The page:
There are two ways to do include in-text citations, and they have more to do with readability than anything else.
Include the citation at the end of the paraphrased sentence.
Because technical and scientific evidence is often incredibly intricate, visuals can be the most efficient and effective means of communicating complexities. Extensive research demonstrates that creating informational visuals increases people’s ability to understand the information they convey [6-10]. Text is the slowest way to reach audiences; graphs are quicker, and pictures the quickest way of all . So, if your aim is to deliver complexity efficiently, using graphs and pictures in your slides can serve you well.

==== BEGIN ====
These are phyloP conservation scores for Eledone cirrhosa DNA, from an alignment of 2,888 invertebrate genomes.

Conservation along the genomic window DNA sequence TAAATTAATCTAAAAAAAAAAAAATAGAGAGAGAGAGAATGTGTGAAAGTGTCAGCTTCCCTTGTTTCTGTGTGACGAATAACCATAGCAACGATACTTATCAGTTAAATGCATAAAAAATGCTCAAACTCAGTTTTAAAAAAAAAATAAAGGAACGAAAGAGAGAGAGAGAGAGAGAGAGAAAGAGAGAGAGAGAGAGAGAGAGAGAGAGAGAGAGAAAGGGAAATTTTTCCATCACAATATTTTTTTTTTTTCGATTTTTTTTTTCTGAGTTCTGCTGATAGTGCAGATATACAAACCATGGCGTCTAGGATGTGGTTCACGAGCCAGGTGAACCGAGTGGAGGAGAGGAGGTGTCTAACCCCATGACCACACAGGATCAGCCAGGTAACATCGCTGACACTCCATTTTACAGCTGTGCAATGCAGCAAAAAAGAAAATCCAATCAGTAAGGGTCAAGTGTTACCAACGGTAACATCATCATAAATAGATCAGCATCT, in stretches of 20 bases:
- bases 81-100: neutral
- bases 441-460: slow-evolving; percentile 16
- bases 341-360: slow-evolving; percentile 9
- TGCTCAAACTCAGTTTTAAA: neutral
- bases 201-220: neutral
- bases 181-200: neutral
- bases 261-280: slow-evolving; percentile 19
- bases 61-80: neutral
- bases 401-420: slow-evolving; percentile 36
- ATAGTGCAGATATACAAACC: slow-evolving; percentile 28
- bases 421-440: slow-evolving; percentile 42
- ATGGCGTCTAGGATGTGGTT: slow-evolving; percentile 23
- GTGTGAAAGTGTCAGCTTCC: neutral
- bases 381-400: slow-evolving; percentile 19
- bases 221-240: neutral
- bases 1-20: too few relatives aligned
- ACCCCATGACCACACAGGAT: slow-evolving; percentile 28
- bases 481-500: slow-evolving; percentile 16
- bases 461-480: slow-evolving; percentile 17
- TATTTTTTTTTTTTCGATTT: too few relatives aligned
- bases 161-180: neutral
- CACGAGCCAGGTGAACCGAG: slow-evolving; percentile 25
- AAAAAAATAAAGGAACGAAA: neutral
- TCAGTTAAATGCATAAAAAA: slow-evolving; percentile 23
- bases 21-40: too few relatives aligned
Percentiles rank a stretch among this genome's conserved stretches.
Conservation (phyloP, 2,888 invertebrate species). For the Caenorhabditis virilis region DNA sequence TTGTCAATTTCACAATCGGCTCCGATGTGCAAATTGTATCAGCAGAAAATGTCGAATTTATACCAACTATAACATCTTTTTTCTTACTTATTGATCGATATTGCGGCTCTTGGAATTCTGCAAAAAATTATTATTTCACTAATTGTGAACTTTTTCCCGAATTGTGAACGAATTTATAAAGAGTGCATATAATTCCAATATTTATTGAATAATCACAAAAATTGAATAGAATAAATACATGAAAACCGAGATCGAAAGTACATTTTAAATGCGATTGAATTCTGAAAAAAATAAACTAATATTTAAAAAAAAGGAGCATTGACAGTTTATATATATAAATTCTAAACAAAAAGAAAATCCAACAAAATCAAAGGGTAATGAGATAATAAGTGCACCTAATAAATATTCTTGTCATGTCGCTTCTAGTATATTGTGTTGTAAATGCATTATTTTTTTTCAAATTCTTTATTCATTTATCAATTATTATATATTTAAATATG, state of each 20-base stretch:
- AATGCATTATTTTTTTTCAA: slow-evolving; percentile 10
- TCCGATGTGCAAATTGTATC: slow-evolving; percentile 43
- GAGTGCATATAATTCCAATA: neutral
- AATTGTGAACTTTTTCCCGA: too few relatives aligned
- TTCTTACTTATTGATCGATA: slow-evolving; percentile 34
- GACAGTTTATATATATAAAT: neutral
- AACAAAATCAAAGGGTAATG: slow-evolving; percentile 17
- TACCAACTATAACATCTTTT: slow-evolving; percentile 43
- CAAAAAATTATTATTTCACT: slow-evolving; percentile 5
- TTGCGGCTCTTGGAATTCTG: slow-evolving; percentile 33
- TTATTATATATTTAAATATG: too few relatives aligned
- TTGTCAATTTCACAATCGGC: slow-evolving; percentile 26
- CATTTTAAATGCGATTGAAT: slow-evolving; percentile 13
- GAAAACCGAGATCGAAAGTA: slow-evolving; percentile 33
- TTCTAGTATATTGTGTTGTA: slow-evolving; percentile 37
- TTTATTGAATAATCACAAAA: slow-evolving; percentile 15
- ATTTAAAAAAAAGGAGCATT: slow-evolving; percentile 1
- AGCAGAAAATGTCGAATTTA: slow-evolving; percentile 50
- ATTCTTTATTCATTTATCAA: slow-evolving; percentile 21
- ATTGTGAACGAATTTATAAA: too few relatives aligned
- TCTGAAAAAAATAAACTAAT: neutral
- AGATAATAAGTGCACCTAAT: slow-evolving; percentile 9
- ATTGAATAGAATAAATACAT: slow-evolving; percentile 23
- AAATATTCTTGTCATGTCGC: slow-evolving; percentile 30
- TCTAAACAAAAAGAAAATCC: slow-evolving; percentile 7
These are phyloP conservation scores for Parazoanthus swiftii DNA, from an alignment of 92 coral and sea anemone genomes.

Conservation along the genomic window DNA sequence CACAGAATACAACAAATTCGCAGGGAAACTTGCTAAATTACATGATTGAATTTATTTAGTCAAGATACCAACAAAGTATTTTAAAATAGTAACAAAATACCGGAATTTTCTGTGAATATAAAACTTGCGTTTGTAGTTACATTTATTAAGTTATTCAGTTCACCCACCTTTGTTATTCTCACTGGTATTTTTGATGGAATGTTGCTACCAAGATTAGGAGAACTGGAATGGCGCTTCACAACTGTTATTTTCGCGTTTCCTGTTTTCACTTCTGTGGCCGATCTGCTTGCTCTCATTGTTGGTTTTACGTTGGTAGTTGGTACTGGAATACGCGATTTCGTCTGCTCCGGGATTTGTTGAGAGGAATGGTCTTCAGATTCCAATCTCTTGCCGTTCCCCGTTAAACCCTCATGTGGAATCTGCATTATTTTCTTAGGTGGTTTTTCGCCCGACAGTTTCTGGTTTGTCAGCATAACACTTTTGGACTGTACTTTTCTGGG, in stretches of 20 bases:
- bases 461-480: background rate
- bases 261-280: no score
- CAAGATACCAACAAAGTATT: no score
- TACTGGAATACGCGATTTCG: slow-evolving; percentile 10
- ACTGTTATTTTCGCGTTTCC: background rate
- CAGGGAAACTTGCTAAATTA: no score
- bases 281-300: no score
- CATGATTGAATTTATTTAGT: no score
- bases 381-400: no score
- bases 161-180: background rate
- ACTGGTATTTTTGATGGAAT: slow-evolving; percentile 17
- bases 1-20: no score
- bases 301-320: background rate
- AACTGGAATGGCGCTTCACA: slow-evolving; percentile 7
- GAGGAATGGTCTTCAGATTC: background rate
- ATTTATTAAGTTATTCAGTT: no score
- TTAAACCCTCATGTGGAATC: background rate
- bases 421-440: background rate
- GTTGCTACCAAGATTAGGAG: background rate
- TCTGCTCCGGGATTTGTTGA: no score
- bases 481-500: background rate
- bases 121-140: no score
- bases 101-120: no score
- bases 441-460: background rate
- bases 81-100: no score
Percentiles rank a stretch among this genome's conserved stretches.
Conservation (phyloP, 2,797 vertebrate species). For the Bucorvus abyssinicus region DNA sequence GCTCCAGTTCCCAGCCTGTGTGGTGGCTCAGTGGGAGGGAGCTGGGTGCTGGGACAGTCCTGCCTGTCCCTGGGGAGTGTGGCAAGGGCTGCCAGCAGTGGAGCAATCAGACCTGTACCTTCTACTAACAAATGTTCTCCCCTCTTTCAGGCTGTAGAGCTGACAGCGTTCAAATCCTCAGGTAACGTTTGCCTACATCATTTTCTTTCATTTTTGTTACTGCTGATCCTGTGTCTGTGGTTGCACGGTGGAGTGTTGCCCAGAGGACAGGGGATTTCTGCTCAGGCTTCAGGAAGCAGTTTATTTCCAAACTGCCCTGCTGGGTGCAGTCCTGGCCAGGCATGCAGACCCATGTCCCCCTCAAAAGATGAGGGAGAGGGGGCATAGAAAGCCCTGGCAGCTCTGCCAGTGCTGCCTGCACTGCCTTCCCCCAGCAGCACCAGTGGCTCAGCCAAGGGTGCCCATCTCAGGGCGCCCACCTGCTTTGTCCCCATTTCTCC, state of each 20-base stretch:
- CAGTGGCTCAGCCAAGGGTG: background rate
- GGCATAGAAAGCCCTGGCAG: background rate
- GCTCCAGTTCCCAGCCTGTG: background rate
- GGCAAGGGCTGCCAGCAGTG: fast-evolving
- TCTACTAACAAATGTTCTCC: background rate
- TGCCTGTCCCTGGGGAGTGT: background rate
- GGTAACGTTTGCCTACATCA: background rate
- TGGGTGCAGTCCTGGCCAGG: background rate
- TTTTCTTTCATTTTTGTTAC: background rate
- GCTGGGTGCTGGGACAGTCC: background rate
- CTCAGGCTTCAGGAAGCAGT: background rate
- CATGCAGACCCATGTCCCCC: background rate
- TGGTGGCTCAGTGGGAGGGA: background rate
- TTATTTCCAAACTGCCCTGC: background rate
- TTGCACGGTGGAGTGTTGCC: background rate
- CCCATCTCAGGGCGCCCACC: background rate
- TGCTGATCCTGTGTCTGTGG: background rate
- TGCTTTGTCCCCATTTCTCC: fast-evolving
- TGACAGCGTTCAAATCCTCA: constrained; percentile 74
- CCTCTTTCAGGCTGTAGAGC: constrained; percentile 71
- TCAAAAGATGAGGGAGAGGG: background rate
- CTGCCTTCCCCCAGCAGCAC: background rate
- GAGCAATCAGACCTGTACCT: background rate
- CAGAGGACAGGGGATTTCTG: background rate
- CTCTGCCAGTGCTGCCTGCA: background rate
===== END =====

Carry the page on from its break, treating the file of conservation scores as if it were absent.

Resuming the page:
Use the citation in place of actual words in the sentence. We believe that this practice is less desirable, for readability purposes.
….as demonstrated in .
….according to  and [6–9].
- All quoted matter must be referenced in the text. There must be an entry in the References page that compliments that in-text citation.
- Within the paragraph or sentence, the in-text citations should appear in square brackets, inside the end punctuation.
- Grammatically, in-text citations may be treated as if they are footnotes (preferred) or nouns (very much less preferred for readability).
- Editing of references may require careful renumbering of references, as well as the citations in text.
- For more complete information, please see the IEEE Editorial Style Guide at https://www.ieee.org/documents/style_manual.pdf. Information on references begins on page 34.
- Format your References page.